While most people recognize they can sue a driver who negligently collides with their vehicle, a passenger’s right to bring a lawsuit for collision-related injuries can be a bit more confusing. Passengers have the legal right to seek compensation just like a driver has such rights. This blog post outlines your legal rights as a passenger and discusses issues an injured passenger might face when pursuing an insurance claim or lawsuit.
Although accidents sometimes involve more than just the at-fault driver and the injured driver, who can also be partially at-fault, passenger injury claims often involve more than just two parties. Either driver or both could be liable for a passenger’s injuries, which means that the driver of the car the passenger was riding in could be liable for compensation for the passenger’s injuries and other losses.
Since an injured passenger usually knows the driver of the car he or she is riding in, this can make pursuing an insurance claim and/or filing a personal injury lawsuit a bit more sensitive. Although an injured passenger might be hesitant to pursue a claim against a family member or friend, medical bills arising out of a car accident can be expensive. If the injury victim must miss time off work or suffers disability or disfigurement, serious injuries necessitate an insurance claim to handle these types of financial challenges.
Although the number and identity of the parties can complicate a passenger claim, more potentially liable parties also provide additional sources for recovering damages. While one or both drivers could be liable, an injured passenger might also have a claim against the owner of either vehicle, the manufacturer of the vehicle and/or its parts or systems, and/or other parties depending on the facts, circumstances, and applicable law.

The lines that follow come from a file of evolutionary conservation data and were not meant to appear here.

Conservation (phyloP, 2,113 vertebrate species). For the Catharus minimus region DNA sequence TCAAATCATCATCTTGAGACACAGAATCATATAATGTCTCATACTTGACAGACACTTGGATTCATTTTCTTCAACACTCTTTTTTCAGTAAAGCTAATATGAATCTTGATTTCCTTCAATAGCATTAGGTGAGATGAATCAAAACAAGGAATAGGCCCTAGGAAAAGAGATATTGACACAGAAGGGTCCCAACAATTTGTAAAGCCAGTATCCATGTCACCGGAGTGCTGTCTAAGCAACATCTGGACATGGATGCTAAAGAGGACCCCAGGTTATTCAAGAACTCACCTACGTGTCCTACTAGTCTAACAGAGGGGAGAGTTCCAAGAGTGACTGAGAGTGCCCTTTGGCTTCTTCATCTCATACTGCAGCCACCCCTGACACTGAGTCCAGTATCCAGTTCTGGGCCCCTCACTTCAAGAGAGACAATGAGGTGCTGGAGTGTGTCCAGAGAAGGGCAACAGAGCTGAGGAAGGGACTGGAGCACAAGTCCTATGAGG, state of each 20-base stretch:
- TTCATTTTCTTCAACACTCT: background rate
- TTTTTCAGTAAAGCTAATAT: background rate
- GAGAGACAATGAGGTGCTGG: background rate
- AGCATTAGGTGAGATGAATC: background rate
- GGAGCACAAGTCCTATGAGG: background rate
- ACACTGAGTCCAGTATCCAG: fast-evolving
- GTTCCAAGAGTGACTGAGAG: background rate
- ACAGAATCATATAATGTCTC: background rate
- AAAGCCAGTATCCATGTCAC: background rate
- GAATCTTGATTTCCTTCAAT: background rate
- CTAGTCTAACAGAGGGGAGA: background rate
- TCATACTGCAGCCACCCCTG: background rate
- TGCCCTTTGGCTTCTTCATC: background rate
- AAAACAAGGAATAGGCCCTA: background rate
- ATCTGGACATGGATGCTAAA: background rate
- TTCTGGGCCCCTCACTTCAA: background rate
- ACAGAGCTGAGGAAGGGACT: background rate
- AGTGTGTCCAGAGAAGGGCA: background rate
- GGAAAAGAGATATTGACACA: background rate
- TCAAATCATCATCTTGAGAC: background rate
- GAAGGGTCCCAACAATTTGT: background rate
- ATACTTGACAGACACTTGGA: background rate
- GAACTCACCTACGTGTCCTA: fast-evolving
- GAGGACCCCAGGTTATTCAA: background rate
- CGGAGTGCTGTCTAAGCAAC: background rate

By way of example, a vehicle approaches an intersection and proceeds straight on a green light while exceeding the speed limit. The driver of a second vehicle blows through a red light and T-bones the first vehicle that had right of way. However, the driver of the second vehicle claims that his brakes failed when he attempted to stop. While the driver who blew through the red light would almost certainly be liable, the driver of the second vehicle, the passenger was riding in, might also be partially liable for speeding. The manufacturer of the brakes and/or vehicle, as well as the shop that recently serviced the brakes, might also be partially liable. An experienced accident lawyer will know how to identify potential liable parties and investigate to uncover all potentially applicable insurance coverage.
Since passengers typically are friends, family, associates, and acquaintances of the driver of one of the vehicles, this can make an injured pedestrian less comfortable about pursuing a claim. Since every state requires drivers to carry a certain amount of insurance to cover car accident-related injuries and loss, the insurance carrier of the driver will be paying the claim rather than the friend or family member who was driving. Depending on the jurisdiction, passengers might be able to seek compensation for medical bills, pain and suffering, loss of income, and more. However, the right to bring a legal claim is subject to strict time limits, so you should seek legal advice promptly to protect your legal rights as well as the value of your injury claim.
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